New Reportable Incidents Procedures in NSW


New South Wales has introduced new reportable incident review procedures for dealing with incidents involving public health services.

Health Legislation Amendment Act 2018 No.2 (NSW)

This article applies to public health services.

Relevant parts of the Health Legislation Amendment Act 2018 No.2 (NSW) (the Amending Act) commenced on 14 December 2020 and has amended the Health Administration Act 1982 (NSW) (the Act), establishing new reportable incident review procedures for dealing with incidents involving relevant health services.

Reportable incidents

The Amending Act has introduced new Part 2A into the Act (sections 21A to 21S) to the Act, which applies to incidents involving the provision of health services:

  • by a local health district, in which case the relevant health services organisation in respect of the incident is the local health district;
  • by a statutory health corporation prescribed by the regulations, in which case the relevant health services organisation in respect of the incident is the statutory health corporation;
  • by an affiliated health organisation prescribed by the regulations, in which case the relevant health services organisation in respect of the incident is the affiliated health organisation;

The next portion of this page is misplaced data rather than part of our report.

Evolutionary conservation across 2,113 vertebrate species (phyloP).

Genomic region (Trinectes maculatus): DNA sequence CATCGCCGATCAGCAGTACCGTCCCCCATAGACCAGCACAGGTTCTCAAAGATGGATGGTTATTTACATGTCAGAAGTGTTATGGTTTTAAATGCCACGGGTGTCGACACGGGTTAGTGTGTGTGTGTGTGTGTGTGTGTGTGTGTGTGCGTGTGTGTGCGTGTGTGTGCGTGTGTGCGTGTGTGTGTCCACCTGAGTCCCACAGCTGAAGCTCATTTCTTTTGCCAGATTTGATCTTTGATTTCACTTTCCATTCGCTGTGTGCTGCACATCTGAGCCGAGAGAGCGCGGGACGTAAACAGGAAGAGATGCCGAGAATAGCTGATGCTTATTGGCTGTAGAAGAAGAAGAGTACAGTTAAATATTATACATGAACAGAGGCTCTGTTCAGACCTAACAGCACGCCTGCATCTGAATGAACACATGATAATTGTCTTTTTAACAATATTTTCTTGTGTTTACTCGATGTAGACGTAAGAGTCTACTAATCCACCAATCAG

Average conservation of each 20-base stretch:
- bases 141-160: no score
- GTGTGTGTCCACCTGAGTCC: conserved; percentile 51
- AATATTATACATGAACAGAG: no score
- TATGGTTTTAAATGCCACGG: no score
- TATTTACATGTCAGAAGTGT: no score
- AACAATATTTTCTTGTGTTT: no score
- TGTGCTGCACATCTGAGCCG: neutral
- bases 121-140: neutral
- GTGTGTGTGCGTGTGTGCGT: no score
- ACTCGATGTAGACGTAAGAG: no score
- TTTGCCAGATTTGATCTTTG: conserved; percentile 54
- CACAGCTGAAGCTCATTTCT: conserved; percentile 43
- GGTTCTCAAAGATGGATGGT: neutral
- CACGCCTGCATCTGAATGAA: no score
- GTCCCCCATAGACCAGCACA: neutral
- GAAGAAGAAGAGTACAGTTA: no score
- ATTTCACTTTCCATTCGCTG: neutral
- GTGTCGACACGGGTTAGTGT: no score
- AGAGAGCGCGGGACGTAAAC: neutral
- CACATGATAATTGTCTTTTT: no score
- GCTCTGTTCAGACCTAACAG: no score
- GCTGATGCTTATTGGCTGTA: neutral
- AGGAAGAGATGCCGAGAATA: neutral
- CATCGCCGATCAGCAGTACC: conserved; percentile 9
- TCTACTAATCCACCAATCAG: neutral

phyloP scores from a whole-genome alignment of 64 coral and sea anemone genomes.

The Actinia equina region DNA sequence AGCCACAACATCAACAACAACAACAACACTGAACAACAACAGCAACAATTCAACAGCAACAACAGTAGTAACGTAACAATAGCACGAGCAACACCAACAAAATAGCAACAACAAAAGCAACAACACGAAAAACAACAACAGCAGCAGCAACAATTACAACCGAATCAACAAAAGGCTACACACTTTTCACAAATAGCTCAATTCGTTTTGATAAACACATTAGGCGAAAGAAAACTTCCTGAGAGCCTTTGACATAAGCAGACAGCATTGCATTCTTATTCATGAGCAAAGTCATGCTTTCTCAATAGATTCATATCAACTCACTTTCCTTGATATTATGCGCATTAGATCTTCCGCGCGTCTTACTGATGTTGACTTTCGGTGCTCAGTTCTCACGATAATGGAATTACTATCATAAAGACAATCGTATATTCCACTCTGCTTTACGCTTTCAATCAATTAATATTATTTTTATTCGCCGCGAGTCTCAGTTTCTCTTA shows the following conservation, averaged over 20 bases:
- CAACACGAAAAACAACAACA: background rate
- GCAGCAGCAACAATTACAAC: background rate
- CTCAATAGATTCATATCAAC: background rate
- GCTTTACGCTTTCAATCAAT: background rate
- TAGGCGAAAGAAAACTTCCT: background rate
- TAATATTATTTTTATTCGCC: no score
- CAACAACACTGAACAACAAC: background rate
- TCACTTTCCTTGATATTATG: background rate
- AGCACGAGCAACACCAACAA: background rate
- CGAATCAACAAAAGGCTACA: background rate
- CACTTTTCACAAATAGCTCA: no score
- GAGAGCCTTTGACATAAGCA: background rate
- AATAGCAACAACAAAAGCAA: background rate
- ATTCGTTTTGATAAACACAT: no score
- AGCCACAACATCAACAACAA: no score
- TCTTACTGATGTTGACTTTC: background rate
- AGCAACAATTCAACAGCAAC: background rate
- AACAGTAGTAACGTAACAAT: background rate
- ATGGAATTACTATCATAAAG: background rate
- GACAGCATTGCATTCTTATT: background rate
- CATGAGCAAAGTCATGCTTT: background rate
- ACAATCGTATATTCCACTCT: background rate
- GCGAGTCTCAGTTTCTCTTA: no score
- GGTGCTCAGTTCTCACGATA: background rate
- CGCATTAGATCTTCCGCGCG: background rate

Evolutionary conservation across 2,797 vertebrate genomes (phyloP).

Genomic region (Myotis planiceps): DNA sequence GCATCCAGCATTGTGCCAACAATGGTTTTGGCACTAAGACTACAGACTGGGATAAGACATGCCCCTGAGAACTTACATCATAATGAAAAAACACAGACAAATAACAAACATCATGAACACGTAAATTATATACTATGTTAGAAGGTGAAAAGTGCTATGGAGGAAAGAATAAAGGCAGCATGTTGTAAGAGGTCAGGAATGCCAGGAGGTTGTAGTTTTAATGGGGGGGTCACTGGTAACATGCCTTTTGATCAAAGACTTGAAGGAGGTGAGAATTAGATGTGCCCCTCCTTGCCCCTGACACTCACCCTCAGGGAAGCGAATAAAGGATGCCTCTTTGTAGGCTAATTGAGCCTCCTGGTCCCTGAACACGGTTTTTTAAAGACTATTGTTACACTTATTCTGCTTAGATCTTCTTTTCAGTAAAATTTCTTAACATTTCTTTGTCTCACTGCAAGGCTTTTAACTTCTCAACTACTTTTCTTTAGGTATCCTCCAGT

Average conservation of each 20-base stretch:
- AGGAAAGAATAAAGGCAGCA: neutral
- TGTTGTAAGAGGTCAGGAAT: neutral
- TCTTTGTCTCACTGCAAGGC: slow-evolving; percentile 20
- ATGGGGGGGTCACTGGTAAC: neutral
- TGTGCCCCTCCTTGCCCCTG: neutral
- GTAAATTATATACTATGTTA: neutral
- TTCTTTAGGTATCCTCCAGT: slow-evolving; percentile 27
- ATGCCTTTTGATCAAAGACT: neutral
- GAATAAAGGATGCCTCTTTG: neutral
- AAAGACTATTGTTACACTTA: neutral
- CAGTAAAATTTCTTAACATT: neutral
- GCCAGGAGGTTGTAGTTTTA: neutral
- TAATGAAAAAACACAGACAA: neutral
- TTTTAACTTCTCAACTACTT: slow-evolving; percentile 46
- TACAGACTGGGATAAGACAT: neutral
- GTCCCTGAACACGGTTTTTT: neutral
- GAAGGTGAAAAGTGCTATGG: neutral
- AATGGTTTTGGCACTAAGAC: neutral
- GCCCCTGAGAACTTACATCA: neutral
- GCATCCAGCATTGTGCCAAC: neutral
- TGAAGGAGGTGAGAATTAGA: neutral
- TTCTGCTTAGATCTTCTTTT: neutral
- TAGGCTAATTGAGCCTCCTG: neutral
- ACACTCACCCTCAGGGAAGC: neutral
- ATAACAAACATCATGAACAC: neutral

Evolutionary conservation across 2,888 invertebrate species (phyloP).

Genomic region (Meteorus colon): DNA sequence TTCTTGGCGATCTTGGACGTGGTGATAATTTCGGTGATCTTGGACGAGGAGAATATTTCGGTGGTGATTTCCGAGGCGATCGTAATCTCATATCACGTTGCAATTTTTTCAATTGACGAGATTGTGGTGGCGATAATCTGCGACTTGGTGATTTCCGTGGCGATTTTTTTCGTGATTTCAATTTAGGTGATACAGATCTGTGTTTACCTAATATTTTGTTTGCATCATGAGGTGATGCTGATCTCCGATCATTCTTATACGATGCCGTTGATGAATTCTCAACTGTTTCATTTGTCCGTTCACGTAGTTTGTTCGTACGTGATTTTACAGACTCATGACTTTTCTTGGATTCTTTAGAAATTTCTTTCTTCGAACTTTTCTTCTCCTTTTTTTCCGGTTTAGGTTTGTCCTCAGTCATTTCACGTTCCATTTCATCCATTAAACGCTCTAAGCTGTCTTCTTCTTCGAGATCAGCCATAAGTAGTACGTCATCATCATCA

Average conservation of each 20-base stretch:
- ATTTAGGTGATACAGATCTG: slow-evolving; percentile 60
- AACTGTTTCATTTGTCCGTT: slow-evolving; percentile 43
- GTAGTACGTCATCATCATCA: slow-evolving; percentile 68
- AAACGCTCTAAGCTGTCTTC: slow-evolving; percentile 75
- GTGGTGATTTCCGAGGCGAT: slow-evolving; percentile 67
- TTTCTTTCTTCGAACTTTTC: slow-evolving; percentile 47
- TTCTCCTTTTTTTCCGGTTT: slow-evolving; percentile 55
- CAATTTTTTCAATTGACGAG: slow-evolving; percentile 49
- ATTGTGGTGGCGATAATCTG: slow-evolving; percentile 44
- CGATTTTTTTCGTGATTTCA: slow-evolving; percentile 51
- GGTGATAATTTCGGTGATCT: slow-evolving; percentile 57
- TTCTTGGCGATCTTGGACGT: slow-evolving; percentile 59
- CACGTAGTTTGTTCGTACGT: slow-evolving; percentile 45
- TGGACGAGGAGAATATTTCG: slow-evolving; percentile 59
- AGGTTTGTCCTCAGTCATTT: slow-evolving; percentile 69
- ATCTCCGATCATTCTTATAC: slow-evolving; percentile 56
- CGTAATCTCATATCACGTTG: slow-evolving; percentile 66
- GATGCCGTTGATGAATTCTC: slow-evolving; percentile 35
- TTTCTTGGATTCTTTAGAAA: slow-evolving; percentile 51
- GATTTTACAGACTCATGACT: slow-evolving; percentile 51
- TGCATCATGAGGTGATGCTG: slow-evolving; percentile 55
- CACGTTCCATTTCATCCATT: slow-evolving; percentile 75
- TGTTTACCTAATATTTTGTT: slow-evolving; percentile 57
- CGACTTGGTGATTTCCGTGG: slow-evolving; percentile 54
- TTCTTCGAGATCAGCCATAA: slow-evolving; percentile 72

• under Chapter 5A (Ambulance services) of the Health Services Act 1997 (NSW) or the provision of a service under Part 1A of Chapter 10 of that Act, in which case the relevant health services organisation in respect of the incident is the Health Secretary.

In the event that an incident is reported to a health services organisation, the health services organisation is required under the new section 21C of the Act, to appoint one or more assessors to carry out a preliminary risk assessment of the incident if:

  • the organisation is of the opinion that the incident is (or may be) a reportable incident; or
  • the incident is not a reportable incident but may be the result of a serious systemic problem and the organisation is of the opinion that a preliminary risk assessment of the incident should be carried out.